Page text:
👋 Hey there!

I'm Josh Morony, and this website is a collection of my free content centered around creating modern Angular applications using the latest Angular features, and concepts like reactive and declarative code.

Tutorial hero
Lesson icon

Refactoring into Smart and Dumb Components to Reduce Complexity in Angular

Originally published March 16, 2022 Time 4 mins

We’re going to examine how to refactor a single feature component that is doing everything into two distinct parts: a smart component and a dumb component.

We’ve touched upon this architectural approach in a previous video, which can be referenced for more depth.

This article is adapted from the following video:

Understanding Smart and Dumb Components

The strategy of breaking down components into smart feature components and dumb presentational components helps improve the architecture of our apps.

A smart component is usually a routed component, like a page, that handles several tasks like injecting services, managing observables, and complex logic. On the other hand, a dumb or presentational component mainly focuses on displaying data. It remains oblivious to the app’s overall structure and communicates with the rest of the app through its inputs and outputs.

Let’s consider a typical example of an Ionic page component. This component is responsible for injecting the store, triggering a load, and managing how to display that data from the store. You could call this a smart component - but it’s a smart component that is responsible for too much.

client-dashboard.pages.ts

export class ClientDashboardPage implements OnInit {
  constructor(public clientsStore: ClientsStore) {}

  ngOnInit() {
    this.clientsStore.loadClients();
  }
}

client-dashboard.pages.html

<ion-content>
  <ion-list date-test="list">
    <ion-item *ngFor="let client of clientsStore.clients$ | async">
      <ion-avatar slot="start">
        <img src="http://gravatar.com/avatar/" />
      </ion-avatar>
      <ion-lable>{{ client }} </ion-lable>
    </ion-item>
  </ion-list>
</ion-content>

The issue of complexity may not seem evident when we’re just dealing with a simple list display, but as the template complexity increases, managing everything through one component becomes challenging. Also, the code ends up being tightly coupled or strongly connected to that single component.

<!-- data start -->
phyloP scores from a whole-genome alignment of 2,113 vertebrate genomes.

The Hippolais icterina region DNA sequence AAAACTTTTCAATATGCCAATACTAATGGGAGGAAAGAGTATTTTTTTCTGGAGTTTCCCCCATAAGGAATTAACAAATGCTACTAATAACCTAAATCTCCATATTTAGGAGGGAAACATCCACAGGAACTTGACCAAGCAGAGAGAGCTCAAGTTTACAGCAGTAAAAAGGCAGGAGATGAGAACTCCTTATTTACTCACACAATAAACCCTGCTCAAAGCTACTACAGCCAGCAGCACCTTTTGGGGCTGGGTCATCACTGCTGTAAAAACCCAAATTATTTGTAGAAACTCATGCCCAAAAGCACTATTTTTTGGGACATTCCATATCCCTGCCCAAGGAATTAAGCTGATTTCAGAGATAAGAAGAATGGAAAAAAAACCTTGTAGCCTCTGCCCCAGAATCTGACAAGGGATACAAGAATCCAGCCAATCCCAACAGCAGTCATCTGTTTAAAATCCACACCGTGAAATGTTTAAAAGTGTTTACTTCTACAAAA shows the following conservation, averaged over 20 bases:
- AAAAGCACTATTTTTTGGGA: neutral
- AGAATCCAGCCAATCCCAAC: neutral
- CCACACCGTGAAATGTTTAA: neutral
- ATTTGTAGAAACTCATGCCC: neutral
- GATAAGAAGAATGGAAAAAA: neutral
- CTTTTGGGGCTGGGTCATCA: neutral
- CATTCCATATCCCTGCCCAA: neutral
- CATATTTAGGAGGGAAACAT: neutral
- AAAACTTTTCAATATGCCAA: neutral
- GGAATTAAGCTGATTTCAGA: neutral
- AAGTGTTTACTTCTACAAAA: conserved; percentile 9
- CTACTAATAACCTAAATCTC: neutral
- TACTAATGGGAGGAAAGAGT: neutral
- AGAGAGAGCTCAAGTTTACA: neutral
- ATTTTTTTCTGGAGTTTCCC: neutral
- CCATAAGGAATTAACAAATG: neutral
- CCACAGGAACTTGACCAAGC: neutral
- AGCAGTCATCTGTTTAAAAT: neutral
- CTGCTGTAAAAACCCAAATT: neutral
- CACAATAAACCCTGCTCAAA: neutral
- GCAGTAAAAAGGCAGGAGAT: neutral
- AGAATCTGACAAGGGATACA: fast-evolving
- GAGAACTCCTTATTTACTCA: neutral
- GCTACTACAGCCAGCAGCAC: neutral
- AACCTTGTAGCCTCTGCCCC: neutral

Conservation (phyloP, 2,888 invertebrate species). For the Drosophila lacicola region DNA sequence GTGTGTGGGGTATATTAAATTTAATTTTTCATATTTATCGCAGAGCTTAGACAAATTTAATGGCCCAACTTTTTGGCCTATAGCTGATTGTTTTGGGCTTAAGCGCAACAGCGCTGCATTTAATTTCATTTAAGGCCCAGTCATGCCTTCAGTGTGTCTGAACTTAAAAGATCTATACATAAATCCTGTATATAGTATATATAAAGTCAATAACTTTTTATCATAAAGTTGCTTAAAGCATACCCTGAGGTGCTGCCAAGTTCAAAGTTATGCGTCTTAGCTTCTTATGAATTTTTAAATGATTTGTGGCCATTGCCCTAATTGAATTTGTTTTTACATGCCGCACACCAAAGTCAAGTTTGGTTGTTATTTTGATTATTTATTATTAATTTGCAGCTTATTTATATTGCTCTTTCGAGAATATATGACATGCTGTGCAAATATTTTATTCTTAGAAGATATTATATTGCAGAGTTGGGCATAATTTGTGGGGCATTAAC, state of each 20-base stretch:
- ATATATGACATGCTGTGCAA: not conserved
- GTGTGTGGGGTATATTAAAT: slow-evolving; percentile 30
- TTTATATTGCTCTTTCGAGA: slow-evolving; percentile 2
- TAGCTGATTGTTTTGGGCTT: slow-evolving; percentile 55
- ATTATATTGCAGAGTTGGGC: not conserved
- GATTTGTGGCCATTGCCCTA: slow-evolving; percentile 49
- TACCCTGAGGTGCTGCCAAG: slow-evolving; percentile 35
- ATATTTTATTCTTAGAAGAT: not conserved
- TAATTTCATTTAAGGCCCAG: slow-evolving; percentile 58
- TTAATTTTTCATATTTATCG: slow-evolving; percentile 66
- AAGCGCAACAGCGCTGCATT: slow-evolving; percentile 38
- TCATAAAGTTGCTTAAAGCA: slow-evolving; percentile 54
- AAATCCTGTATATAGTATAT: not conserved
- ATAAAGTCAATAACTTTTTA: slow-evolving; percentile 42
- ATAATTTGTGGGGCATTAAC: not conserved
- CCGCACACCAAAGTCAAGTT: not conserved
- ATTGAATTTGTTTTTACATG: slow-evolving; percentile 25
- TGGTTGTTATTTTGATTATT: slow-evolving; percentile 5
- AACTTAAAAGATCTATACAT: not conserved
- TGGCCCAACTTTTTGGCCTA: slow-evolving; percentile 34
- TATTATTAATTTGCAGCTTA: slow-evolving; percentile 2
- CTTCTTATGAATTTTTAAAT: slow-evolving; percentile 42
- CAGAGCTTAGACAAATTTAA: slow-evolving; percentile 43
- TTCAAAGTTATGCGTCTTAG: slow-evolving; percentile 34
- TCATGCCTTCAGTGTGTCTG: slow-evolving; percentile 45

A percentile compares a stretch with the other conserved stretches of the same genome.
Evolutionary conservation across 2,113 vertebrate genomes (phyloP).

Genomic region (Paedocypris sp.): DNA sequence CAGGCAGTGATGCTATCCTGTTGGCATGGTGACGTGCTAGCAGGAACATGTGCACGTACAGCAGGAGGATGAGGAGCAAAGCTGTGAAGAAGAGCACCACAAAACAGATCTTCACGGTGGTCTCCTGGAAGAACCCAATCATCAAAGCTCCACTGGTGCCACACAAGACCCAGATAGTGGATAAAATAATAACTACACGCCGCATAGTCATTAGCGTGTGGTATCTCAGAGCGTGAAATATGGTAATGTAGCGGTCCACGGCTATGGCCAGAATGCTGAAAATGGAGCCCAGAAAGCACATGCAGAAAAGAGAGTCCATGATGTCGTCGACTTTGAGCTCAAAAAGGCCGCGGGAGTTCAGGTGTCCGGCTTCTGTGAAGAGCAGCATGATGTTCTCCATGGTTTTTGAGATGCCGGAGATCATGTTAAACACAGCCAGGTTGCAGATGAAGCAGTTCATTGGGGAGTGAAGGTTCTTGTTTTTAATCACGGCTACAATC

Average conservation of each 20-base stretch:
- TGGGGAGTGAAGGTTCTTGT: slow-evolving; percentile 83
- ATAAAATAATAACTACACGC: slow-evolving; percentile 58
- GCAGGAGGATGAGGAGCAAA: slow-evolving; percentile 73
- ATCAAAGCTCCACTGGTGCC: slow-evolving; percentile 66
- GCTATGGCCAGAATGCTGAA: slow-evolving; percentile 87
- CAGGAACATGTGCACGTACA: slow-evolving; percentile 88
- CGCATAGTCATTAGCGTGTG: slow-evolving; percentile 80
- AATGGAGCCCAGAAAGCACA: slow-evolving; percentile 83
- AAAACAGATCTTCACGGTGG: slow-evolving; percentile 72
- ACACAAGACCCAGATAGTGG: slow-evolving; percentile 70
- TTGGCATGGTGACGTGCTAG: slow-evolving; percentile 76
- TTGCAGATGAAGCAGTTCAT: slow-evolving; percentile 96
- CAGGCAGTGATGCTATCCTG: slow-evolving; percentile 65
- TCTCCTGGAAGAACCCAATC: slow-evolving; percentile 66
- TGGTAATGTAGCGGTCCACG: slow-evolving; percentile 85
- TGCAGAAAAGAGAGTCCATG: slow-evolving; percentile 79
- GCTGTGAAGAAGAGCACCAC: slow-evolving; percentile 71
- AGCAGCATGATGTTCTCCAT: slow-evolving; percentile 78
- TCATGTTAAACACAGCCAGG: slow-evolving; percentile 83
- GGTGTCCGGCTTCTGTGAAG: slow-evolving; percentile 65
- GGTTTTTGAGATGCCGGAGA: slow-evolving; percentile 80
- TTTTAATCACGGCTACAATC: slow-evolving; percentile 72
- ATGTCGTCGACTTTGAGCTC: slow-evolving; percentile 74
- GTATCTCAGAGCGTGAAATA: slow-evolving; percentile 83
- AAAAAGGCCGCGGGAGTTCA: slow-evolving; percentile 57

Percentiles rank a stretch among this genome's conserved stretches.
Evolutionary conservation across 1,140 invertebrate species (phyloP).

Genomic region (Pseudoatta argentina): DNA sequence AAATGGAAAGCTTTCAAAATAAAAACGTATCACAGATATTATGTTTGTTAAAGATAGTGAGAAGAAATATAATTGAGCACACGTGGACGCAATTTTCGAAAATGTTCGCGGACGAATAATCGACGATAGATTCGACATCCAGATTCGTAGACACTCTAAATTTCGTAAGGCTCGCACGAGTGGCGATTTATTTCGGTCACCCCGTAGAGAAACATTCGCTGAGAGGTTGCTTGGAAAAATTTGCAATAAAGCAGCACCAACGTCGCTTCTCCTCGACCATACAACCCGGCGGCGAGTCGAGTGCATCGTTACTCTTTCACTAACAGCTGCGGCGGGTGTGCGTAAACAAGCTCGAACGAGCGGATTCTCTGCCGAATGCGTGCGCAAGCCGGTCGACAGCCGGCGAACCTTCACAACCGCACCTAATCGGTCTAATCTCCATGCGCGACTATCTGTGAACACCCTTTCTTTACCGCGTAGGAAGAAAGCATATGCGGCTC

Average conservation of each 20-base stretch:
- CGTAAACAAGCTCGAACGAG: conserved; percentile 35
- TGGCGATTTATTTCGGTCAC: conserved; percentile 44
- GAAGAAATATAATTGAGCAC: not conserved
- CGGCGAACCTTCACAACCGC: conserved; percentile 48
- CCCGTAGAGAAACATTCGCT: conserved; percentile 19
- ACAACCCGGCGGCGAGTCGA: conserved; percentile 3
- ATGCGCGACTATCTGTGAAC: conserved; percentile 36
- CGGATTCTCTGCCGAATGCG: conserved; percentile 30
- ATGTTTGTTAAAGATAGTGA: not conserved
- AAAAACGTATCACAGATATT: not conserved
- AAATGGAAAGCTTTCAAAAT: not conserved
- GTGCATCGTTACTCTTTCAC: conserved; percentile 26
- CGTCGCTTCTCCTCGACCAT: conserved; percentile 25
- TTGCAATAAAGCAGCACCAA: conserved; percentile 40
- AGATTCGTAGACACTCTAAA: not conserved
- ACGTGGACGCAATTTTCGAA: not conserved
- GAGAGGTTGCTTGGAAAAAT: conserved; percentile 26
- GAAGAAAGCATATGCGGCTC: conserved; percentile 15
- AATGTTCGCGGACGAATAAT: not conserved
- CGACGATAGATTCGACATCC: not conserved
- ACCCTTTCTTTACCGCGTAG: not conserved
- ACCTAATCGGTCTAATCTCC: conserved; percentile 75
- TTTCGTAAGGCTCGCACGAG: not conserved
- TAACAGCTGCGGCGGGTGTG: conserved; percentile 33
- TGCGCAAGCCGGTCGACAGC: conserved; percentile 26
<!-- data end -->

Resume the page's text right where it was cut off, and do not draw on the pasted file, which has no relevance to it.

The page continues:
Refactoring the Component

Now, let’s refactor the component to make it more manageable and loosely coupled.

client-list.component.ts

export class ClientListComponent {
  @Input() clients: Client[];

  constructor() {}
}

client-list.component.html

<ion-list data-test="list">
  <ion-item *ngFor="let client of clients">
    <ion-avatar slot="start">
      <img src="https://gravatar.com/avatar/" />
    </ion-avatar>
    <ion-label>{{ client }} </ion-label>
  </ion-item>
</ion-list>

We’ve shifted all the responsibility of displaying the list to a new client-list component, which serves as the dumb or presentational component. Now the smart component only needs to add this dumb component to the template and supply the data through an input.

<ion-content>
  <app-client-list *ngIf="clientsStore.clients$ | async as clients" [clients]="clients"></app-client-list>
</ion-content>

It’s crucial to note that the smart component still manages the access to the store and deals with the observable. The async pipe is still being used to retrieve the value from the observable stream, which is then passed to our client-list component as a normal synchronous value.

As for our dumb component, it merely takes an input for clients and renders the same list as before in the smart component. If we want to perform an action when a client is clicked, we can set up an output. This allows the client-list component to notify the parent component when a specific item is clicked. Remember, we don’t want the dumb component to trigger any method in a service or navigation; this should be the smart component’s responsibility.

Even for a simple template like this one, the benefit of this approach soon becomes clear. The smart component’s template is now more straightforward, and the client-list component can be easily reused elsewhere, as it doesn’t depend specifically on the client-dashboard.

Conclusion

While this simplified example may not fully demonstrate the real-life benefits of this approach, remember that as an application grows in complexity, this strategy proves to be more and more advantageous.